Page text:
Confession. I love hashtags. Social Media took a completely useless symbol from our antiquated telephone dial pad and made it into, well, a thing!
This month, I have been knee deep in a small group counseling class learning/teaching about therapeutic factors. As a bonus, I’ve been observing the masters level students through a one-way mirror, as they work, in a real-life small group, led by one of the professors/therapists.
Back to hashtags.
Turns out, the popularity of hashtags may actually stem from a therapeutic factor call universality. See, universality is a critical component for establishing cohesiveness and therapeutic processing in a small group setting. It is the process by which people in the group are able to identify and connect with one another. This connection makes problems less isolating, situations unoriginal, and group less scary.
What are they? You may be new to social media or just over 30 and don’t understand the phenomenon. Friend, there is no shame in this situation. Listen, I just thought they were cute until a younger person explained them to me.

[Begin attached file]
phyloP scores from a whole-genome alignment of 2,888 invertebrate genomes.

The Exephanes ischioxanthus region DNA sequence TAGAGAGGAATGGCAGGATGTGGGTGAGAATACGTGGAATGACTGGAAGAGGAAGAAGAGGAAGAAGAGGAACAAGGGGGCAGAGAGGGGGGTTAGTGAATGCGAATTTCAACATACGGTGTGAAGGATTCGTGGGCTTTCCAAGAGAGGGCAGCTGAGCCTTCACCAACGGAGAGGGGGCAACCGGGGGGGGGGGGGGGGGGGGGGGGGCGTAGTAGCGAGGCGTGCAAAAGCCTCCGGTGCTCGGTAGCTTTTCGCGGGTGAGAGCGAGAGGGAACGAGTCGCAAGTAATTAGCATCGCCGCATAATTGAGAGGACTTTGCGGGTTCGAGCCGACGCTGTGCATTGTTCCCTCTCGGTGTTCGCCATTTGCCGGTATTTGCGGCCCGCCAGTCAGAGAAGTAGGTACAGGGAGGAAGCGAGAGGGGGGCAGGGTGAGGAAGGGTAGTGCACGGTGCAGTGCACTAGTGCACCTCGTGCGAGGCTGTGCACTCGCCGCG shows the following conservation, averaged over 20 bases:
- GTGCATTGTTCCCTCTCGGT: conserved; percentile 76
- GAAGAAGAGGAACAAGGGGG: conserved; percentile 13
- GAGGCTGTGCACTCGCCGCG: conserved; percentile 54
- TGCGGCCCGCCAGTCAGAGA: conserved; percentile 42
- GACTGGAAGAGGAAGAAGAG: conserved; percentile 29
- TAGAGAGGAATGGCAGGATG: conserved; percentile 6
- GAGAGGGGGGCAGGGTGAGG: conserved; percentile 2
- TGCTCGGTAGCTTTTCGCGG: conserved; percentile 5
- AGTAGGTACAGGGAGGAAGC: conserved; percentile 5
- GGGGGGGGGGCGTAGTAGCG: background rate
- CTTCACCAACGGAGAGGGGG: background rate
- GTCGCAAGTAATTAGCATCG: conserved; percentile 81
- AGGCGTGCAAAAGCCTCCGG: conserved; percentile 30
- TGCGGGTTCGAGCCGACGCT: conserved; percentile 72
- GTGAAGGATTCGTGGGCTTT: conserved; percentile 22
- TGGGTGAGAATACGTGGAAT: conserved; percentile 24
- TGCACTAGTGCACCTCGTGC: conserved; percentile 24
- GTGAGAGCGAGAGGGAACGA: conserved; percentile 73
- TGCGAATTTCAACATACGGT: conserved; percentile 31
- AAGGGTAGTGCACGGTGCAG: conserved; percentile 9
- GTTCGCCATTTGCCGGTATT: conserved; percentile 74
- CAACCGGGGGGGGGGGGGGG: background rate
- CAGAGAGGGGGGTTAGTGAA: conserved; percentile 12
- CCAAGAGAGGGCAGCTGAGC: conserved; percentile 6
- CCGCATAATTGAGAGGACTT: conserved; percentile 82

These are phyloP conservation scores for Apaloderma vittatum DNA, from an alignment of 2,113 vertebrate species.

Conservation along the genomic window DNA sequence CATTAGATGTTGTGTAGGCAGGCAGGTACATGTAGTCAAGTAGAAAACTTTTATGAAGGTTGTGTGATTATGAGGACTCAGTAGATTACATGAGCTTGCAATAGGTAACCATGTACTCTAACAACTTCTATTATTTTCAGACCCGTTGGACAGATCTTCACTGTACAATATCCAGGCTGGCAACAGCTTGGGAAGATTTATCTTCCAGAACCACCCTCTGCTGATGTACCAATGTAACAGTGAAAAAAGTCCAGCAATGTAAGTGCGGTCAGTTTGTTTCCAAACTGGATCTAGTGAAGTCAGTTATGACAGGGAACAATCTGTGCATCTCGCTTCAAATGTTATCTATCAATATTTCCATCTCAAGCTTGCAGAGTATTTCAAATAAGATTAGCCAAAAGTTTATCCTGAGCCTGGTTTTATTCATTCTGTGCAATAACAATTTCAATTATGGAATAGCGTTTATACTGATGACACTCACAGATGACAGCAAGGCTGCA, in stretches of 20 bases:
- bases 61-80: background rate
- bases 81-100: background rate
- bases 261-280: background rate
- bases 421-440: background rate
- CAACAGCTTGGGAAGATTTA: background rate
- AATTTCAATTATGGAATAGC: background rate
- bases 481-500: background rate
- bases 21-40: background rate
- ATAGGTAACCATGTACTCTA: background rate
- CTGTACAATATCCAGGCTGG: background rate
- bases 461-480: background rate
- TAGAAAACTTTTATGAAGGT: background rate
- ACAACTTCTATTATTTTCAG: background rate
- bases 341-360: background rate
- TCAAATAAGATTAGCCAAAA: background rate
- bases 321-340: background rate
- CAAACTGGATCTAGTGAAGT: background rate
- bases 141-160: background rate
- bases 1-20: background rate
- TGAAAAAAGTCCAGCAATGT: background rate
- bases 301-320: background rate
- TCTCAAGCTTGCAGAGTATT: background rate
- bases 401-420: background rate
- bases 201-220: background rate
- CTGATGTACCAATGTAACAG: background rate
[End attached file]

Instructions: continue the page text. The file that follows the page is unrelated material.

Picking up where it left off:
We use hashtags to identify and locate others in the world who do what we do. If you run #running might appear after a sweaty shot of your in front of a glorious sunrise. You might also add #sunrise.
Then what? Well, you can search for all the photos with the hashtag #running or #sunrise by using the search thingy with the magnifying glass or simply tapping the hashtag. Then, like magic, all the #running or #sunrise or #running #sunrise photos appear in one screen.
Did I mention I adore hashtags?
Your question now might be why do you, Writer, and the other people enjoy the hashtag? Well, my guess is, that it is mainly about connection. We want to know that we’re not alone.
Hashtags say, “#metoo #Igetyou #Iseeyou #letsconnect #youbelong #livelifetogether #journeywithfriends #neveralone #loveoneanother.”
Do you love hashtags? Tell me more!
“We are not only gregarious animals, liking to be in sight of our fellows, but we have an innate propensity to get ourselves noticed, and noticed favorably, by our kind.”
– William James